The IMF is urging governments to lift the pension age in line with rising longevity. It says otherwise, people can look forward to a number of decades in retirement. CEPAR Director, Professor John Piggott, and CEPAR Chief Investigator, Professor Hal Kendig, are interviewed about the report findings.
Aged care worldwide is a booming business, literally. The number of people aged over 85 in Australia is predicted to grow to about 1.6 million over the next 40 years, presenting a significant challenge to industry and government. If the challenge of dealing with the growing diversity of needs, preferences and wealth of increasing numbers of elderly isn’t enough, on top of it are the added demands and aspirations of the baby-boomer generation.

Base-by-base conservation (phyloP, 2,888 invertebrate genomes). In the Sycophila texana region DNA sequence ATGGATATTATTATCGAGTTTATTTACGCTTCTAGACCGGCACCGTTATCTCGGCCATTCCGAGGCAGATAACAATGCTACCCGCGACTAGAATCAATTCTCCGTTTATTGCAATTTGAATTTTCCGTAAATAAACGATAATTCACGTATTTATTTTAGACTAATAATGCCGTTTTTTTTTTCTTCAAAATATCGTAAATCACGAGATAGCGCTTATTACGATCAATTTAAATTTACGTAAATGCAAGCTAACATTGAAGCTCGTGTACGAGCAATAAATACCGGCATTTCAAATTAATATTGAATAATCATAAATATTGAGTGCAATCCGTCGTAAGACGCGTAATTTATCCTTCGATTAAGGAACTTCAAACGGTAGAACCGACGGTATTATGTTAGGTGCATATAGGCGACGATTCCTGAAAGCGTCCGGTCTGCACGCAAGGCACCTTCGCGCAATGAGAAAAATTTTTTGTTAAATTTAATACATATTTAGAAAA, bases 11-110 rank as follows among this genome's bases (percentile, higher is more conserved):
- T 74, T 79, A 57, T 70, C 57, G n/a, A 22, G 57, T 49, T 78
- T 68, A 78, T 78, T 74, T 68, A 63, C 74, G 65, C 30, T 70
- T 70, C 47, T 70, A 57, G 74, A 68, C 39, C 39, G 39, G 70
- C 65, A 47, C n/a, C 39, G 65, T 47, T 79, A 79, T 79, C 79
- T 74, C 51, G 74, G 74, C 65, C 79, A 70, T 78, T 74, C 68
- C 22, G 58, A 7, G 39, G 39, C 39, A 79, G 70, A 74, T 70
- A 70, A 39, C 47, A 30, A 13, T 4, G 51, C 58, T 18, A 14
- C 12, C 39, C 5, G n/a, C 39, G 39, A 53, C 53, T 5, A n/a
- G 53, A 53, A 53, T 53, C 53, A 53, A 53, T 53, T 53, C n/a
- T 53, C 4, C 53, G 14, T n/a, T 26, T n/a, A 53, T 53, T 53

Referred to globally as the “me generation” due to their relative power and wealth, the first of the post-war babies are reaching the official retirement age and are starting to use their influence for change. Members of this generation are used to getting what they want and have high expectations for their final years, says demographer Bernard Salt, a KPMG director.
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